CLEVELAND — The streamers fell, the music swelled, and the cell phones rose at the end of a phalanx of arms to record every smile, huge, and championship t-shirt.
The mood was celebratory. And there was a good reason for it. The Buffalo Bulls stopped plucky Bowling Green, 87-73, inside Quicken Loans Arena on Saturday night to polish off one of the best seasons in Mid-American Conference history.
Buffalo (31-3) has more wins than any other in conference history. The Bulls have won 12 straight games and had just finished wrapping up their fourth tournament championship in five years — a never-before-seen accomplishment in the parity-swathed MAC. Buffalo is the standard bearer, the lead dog — the Gonzaga of the North Coast — in a league were such runs of dominance were thought to be impossible to come by.
“It just shows like what a dynasty this is, this Buffalo program,” said senior guard C.J. Massinburg, a four-year starter and the MAC’s regular-season MVP.
Buffalo lost one head coach four years ago when Bobby Hurley left after the Bulls’ first MAC title in this run. A starting backcourt worth of talent transferred.
It didn’t matter. Fourth-year head coach Nate Oats, an assistant under Hurley, picked up the controls and propelled the program further and higher than ever before. He’s the highest paid coach in the conference, and his salary — north of $800,000 per an extension announcement this week — is 30 percent higher than any other coach at any other program in the history of the MAC.
Buffalo is all in on basketball, and is being noticed.
Oats has built a monster in the MAC. And Saturday’s effort was another example of the depth of talent that not other program in the league can match.
Massinburg was off, and still finished with 17 points and 10 rebounds. Stout senior forward Nick Perkins had just five points and three rebounds before fouling out in just 22 minutes. The Bulls instead turned to timely buckets from sophomore Jayvon Graves — a Massinburg clone — and the singular talents of senior wing Jeremy Harris.
Harris, a fluid, 6-foot-7 lefty with length, touch and guile, piled up 31 points after hitting 13 of 20 shots. He opened the game with a wicked one-handed slam down the lane. He finished off Bowling Green with seven straight points over a 90-second stretch inside the final four minutes. His back-breaking 3-pointer popped out of cylinder, and then caressed its way back through the net.
“You know, Jeremy was cooking, man, he was cooking,” Massinburg said. “13 of 20, c'mon now, that's efficient. C'mon now, man, that man over there, he something different.”
The tease was emblematic of the Bulls last two nights in Cleveland. Buffalo humiliated Akron in the quarterfinal round, and then weathered a strong effort from Central Michigan in the semifinals.
On that night, like Saturday, the Bulls faced a stiff challenge. But when it came to winning time, there was no doubt who was going to prevail. Bowling Green (22-12), vying to get into the NCAA Tournament for the first time since 1968, led 65-63 with 8:16 left. The Bulls finished the game on a 24-8 run.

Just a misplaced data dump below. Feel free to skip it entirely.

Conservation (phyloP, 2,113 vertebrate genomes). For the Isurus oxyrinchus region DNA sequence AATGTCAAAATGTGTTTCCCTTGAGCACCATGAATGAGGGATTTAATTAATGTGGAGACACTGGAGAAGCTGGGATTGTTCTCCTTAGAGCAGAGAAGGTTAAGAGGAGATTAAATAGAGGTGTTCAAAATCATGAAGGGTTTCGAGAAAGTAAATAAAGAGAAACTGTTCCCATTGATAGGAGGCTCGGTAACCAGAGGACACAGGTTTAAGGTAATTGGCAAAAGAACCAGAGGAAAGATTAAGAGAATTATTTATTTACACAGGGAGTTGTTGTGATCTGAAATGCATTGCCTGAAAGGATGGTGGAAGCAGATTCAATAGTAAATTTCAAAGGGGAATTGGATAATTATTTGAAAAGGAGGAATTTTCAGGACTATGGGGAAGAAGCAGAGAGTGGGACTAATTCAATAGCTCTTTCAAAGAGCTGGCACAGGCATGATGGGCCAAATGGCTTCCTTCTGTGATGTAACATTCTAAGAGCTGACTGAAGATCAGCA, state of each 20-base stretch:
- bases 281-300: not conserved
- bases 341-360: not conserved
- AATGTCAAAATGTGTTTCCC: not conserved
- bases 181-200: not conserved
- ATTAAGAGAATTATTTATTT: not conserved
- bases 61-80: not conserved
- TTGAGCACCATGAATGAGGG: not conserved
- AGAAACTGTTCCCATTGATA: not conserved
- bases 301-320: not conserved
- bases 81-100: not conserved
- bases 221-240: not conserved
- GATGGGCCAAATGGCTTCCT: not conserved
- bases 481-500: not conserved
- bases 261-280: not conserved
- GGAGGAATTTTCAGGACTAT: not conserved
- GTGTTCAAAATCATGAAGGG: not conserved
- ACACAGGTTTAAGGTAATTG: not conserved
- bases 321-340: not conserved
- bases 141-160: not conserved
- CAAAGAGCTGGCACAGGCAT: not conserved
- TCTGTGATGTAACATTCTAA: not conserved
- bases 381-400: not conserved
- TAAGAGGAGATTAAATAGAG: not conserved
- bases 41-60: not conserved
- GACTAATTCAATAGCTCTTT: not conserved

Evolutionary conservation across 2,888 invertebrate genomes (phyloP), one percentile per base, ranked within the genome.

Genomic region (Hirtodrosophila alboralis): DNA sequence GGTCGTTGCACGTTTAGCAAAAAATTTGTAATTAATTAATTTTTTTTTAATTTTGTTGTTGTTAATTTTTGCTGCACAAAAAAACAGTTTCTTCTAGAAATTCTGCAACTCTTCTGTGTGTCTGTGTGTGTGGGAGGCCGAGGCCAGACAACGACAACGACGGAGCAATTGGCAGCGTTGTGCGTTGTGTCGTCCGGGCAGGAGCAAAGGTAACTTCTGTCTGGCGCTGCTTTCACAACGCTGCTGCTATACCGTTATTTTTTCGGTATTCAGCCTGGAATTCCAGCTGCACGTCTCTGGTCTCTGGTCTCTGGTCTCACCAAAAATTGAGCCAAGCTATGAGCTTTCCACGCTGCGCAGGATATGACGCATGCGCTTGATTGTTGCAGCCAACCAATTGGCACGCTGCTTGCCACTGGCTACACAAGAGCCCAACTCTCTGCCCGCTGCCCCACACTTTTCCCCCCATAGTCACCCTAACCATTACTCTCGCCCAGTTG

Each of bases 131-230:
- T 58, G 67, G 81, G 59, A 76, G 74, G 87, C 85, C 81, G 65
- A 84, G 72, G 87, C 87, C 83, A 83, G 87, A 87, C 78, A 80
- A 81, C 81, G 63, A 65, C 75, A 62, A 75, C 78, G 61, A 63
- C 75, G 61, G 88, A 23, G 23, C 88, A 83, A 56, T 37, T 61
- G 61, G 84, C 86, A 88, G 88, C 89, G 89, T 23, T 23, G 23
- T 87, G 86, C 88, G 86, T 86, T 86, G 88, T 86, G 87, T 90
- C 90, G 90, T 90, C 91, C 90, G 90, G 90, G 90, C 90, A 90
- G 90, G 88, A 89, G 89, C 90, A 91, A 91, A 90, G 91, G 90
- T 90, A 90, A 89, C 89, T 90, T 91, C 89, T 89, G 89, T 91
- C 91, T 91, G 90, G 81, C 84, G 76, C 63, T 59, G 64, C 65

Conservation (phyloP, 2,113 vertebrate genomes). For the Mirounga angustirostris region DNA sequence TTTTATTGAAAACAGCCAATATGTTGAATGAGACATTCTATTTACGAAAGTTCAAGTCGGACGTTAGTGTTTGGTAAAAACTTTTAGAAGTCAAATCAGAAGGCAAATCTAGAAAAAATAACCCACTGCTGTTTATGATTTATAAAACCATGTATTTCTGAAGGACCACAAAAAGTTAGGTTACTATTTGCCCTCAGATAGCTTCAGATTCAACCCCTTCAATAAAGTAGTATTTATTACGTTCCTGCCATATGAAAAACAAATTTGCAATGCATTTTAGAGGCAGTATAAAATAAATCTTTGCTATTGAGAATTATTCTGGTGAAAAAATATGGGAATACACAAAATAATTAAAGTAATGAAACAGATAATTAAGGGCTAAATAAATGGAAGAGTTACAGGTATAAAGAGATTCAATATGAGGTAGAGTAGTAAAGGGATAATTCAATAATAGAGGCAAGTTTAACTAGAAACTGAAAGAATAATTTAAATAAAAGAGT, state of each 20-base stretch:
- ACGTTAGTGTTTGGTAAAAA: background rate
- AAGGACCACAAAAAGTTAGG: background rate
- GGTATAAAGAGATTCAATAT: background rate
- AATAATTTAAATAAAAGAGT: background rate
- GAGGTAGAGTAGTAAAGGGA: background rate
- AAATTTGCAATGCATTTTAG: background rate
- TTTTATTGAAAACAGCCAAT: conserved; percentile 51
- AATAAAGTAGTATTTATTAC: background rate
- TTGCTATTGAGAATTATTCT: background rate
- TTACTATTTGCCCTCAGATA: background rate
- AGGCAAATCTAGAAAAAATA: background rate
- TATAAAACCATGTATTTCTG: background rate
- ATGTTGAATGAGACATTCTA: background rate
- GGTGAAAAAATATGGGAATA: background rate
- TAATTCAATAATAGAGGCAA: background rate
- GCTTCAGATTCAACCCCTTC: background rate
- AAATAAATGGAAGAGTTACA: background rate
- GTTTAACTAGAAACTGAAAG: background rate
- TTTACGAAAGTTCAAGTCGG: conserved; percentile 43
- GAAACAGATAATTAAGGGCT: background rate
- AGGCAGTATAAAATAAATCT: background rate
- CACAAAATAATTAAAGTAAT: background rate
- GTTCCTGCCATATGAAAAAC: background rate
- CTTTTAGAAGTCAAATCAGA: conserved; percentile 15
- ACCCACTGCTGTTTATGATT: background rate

When someone struggles, or hits a rough patch, there’s another killer (or two) waiting for the chance to break the opponent’s will instead.
The mood on the floor after the game was celebratory. The mood elsewhere around the MAC? I imagine it was the opposite. Be it Toledo, or Athens, or Mount Pleasant, or Akron, everyone knows the score by now.
It’s the Bulls’ league until further notice.
“They’re at another level right now,” said one MAC assistant coach, who wished to remain unnamed, in Cleveland.
“We’re all chasing them, no doubt,” said another.
“No one wants to say it, but we all know it,” said a third. “It’s them, and everybody else.”
When the NCAA Tournament is announced Sunday, the Bulls will likely set another record — the highest seed for a MAC team in conference history. The MAC hasn’t had multiple teams in the NCAA Tournament since 1999, but this year it could have one of the most dangerous.
No MAC team has been seeded eighth or higher since the tournament expanded to 64 in 1985. Buffalo is expected to shatter that on Sunday.
“We won 31 games. I'd be pushing for a 4, and if we got a 5, anything lower than a 5, I'm going to be really disappointed, to be honest with you,” Oats said.
“We want to make it to the second weekend,” he continued, which the MAC hasn’t done since 2012 when Ohio reached the round of 16. “This team is pretty special.”
In Buffalo, the rest of the MAC sees an ascending dynasty that wasn’t derailed by a coaching change. The rest of the conference sees a program that doubled down on the financial support for a program breaking through.
The rest of the MAC sees Buffalo, and thinks ‘That should have been us in 2003.’ Or 2013, or 1990, or any of a dozen points in the league’s history.
They also see the Bulls with five departing seniors among its top seven players. But few see much drop off in the immediate future.
If the Bulls, as currently constructed, stay intact there are going to more celebratory nights in Cleveland, more championships, and more avarice all the way from DeKalb to Kent.
With a bevy of transfers sitting out, junior college players on the way, and a pair of freshmen who had limited minutes because of the top of the roster, the Bulls insist the talent will remain the best collection in the league.
“(Buffalo) has clearly raised the bar,” MAC commissioner Jon Steinbrecher said Saturday afternoon.
And the Bulls have lowered the boom on the rest of the league.
Saturday night wasn’t the end of a brilliant five-year run, Massinburg said. It was just a point in a journey. The dynasty is far from over.
“I'm really excited to see where this Buffalo program will go,” he said. “We got Antwon Johnson in the cage, ready to come out. Gabe Grant ready to come out.
“It’s going to be scary.”
For most of the MAC, it already is.